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The Priest’s Confession

by Ai


1

I didn’t say mass this morning.
I stood in the bell tower
and watched Rosamund, the orphan,
chase butterflies, her laughter
rising, slamming into me,
while the almond scent of her body
wrapped around my neck
like a noose.
Let me go, I told her once,
you’ll have to let me go,
but she held on.
She was twelve.
She annoyed me,
lying in her little bed—
tell me a story, Father.
Father, I can’t sleep. I miss my mother.
Can I sleep with you?
I carried her into my room—
the crucifix, the bare white walls.
While she slept,
she threw the covers back.
her cotton gown was wedged above her thighs.
I nearly touched her.
I prayed for deliverance, but none came.
Later, I broke my rosary.

The huge, black wooden beads
clattered to the floor
like ovoid marbles
and I in my black robe,
a bead on God’s own broken rosary,
also rolled there on the floor
in a kind of ecstasy.
I remembered when I was six
how Lizabeta, the witch, blessed me
rocking in her ladder back chair,
while I drank pig’s blood
and ate it smeared across a slice of bread.
She said, eat, Emilio, eat,
Hell is only as far as your next breath
and Heaven unimaginably distant.
Gate after gate stands between you and God,
so why not meet the devil instead?
He at least has time for people.

When she died, the villagers
burned her house.
I lay my hand on the bell.
Sometimes when I ring this,
I feel I’ll fragment,
then reassemble
and I’ll be some other thing—
a club to beat,
a stick to heave at something:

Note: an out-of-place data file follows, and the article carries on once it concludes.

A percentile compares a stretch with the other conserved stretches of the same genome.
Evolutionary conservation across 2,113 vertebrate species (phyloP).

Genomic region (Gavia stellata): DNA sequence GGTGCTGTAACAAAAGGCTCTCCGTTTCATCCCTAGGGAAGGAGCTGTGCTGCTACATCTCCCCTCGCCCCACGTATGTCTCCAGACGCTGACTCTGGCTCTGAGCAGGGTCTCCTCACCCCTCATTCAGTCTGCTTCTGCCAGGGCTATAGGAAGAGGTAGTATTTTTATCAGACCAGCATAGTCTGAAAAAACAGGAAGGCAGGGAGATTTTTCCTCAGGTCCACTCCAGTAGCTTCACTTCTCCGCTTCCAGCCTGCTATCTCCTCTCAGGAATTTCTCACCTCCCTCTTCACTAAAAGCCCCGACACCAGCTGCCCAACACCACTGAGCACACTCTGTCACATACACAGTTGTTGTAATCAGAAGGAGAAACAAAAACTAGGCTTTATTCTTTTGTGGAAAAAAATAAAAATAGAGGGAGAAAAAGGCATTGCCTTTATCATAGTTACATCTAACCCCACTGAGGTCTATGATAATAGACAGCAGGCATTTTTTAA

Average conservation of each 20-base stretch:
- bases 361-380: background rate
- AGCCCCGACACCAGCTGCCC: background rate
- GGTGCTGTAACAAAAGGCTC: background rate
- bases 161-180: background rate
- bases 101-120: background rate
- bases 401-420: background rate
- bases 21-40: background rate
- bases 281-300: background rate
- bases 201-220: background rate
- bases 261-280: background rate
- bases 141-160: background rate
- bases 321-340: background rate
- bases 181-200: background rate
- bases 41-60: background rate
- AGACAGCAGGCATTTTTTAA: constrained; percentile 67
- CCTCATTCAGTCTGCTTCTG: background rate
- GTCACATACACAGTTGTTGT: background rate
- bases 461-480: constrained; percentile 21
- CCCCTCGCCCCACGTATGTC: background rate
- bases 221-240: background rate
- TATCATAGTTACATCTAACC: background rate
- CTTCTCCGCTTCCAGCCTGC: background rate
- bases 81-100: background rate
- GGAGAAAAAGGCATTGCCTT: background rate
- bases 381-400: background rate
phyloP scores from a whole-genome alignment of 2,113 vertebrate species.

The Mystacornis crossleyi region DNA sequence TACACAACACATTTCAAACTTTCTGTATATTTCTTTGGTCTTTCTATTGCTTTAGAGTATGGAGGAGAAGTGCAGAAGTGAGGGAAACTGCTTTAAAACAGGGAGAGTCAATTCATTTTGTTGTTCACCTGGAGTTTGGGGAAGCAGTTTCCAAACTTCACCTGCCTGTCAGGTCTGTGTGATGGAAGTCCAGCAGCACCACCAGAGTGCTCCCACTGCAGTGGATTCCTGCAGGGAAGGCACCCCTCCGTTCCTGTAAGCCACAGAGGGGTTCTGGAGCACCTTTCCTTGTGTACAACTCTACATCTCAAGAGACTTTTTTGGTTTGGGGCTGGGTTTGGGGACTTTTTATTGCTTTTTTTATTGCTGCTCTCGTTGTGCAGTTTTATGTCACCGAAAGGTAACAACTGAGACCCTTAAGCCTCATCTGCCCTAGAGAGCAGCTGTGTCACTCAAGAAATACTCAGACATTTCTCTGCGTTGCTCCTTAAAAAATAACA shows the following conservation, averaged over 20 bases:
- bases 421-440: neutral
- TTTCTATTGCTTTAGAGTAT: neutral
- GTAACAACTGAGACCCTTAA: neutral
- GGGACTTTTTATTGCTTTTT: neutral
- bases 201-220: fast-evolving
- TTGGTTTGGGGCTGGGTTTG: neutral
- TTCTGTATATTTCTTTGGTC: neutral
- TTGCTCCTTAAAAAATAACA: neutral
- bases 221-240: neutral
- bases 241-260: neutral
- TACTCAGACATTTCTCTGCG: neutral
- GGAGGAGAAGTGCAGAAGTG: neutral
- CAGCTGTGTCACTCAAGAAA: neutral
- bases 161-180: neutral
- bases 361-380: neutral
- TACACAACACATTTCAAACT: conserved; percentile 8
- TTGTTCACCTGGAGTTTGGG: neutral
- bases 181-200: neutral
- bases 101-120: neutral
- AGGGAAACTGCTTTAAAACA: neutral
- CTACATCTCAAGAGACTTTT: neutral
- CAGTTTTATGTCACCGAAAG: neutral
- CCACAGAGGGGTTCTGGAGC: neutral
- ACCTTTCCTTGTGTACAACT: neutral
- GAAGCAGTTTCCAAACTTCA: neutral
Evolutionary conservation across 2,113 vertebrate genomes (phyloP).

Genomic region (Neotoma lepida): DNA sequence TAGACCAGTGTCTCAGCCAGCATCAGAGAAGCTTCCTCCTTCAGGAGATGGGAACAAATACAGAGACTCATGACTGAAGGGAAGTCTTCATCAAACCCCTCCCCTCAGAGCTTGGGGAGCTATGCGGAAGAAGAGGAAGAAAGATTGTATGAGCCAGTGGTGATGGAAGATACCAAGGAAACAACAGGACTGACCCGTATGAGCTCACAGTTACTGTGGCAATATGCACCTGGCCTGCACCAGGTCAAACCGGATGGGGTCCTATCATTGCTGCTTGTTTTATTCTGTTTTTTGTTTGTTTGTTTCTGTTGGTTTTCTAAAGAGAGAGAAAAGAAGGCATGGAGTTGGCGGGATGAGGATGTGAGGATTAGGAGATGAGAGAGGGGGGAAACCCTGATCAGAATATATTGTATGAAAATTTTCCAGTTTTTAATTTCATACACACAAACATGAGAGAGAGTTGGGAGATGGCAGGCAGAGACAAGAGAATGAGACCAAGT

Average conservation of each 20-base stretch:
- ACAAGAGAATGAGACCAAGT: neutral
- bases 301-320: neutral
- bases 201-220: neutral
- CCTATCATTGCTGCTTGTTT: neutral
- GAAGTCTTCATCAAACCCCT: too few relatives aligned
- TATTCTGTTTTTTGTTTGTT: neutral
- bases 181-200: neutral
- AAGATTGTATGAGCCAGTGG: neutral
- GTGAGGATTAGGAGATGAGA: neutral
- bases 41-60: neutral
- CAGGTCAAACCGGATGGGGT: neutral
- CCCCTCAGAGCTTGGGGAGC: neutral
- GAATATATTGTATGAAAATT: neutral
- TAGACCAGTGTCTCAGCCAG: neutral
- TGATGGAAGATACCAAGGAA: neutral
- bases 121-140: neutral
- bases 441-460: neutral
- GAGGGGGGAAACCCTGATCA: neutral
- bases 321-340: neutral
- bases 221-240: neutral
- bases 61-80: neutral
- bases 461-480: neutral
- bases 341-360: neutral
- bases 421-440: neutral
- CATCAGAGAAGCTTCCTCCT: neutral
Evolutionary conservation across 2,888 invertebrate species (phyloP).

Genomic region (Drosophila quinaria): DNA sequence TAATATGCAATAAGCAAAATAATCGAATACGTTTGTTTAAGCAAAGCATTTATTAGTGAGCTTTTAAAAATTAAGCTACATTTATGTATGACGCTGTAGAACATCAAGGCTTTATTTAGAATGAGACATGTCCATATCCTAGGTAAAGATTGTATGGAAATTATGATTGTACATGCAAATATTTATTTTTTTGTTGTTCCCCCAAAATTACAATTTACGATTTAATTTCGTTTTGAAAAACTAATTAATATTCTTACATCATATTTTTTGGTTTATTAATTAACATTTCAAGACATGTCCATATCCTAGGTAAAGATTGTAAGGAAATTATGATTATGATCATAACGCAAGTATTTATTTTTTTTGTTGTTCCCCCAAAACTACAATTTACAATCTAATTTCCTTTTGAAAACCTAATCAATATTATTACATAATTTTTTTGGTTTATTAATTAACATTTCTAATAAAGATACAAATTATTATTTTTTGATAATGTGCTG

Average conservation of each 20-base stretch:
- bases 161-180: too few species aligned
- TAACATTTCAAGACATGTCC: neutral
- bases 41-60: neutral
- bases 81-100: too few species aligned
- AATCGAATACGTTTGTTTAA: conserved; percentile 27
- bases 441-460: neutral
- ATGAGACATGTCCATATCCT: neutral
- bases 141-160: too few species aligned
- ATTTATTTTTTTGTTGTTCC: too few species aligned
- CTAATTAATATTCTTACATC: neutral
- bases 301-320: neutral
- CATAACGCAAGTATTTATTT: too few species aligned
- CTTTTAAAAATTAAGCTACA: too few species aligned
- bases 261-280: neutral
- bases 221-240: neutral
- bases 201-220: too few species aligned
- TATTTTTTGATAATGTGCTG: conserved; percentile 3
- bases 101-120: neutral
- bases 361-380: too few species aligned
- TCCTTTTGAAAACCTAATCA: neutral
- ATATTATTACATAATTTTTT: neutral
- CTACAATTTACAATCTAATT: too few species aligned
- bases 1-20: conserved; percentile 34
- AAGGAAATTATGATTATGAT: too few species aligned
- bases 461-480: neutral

between the act and the actor
there can be no separateness.
That is Gnosis. Heresy.
Lord, I crave things,
Rosamund’s bird’s nest of brunette hair
barely covered by her drawers.
I want to know that you love me,
that the screams of men,
as loud as any trumpet,
have brought down the gates of stone
between us.

The next four years,
Rosamund’s breasts grew
and grew in secret
like two evil thoughts.
I made her confess to me
and one night, she swooned,
she fell against me
and I laid her down.
I bent her legs this way and that.
I pressed my face between them
to smell ‘Our Lady’s Roses’
and finally, I wanted to eat them.
I bit down, her hair was like thorns,
my mouth bled, but I didn’t stop.
She was so quiet,
then suddenly she cried out
and sat up;
her face, a hazy flame,
moved closer and closer to mine,
until our lips touched.
I called her woman then
because I knew what it meant.
But I call you God, the Father
and you’re a stranger to me.

2

I pull the thick rope
from the rafter
and roll it up.
I thought I’d use this today,
that I’d kick off the needlepoint footstool
and swing out over the churchyard
as if it were the blue and weary Earth,
that as I flew out into space,
I’d lose my skin, my bones
to the sound of one bell
ringing in the empty sky.
Your voice, Lord.

Instead, I hear Rosamund’s laughter,
sometimes her screams,
and behind them, my name,
calling from the roots of trees,
flowers, plants,
from the navel of Lucifer
from which all that is living
grows and ascends toward you,
a journey not home,
not back to the source of things,
but away from it,
toward a harsh, purifying light
that keeps nothing whole.
While my sweet, dark Kyries
became the wine of water
and I drank you.
I married you,
not with my imperfect body,
but with my perfect soul.
Yet, I know I’d have climbed
and climbed through the seven Heavens
and found each empty.
I lean from the bell tower.
It’s twilight;
smoke is beginning to grey the sky.
Rosamund has gone inside
to wait for me.
She’s loosened her hair
and unbuttoned her blouse
the way I like,
set table
and prayed,
as I do—
one more night.
Lamb stew, salty butter.
I’m the hard black bread on the water.
Lord, come walk with me.

 

Ai is living and writing in Cambridge. (1982)


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AGNI Magazine :: published at Boston University ©2008 AGNI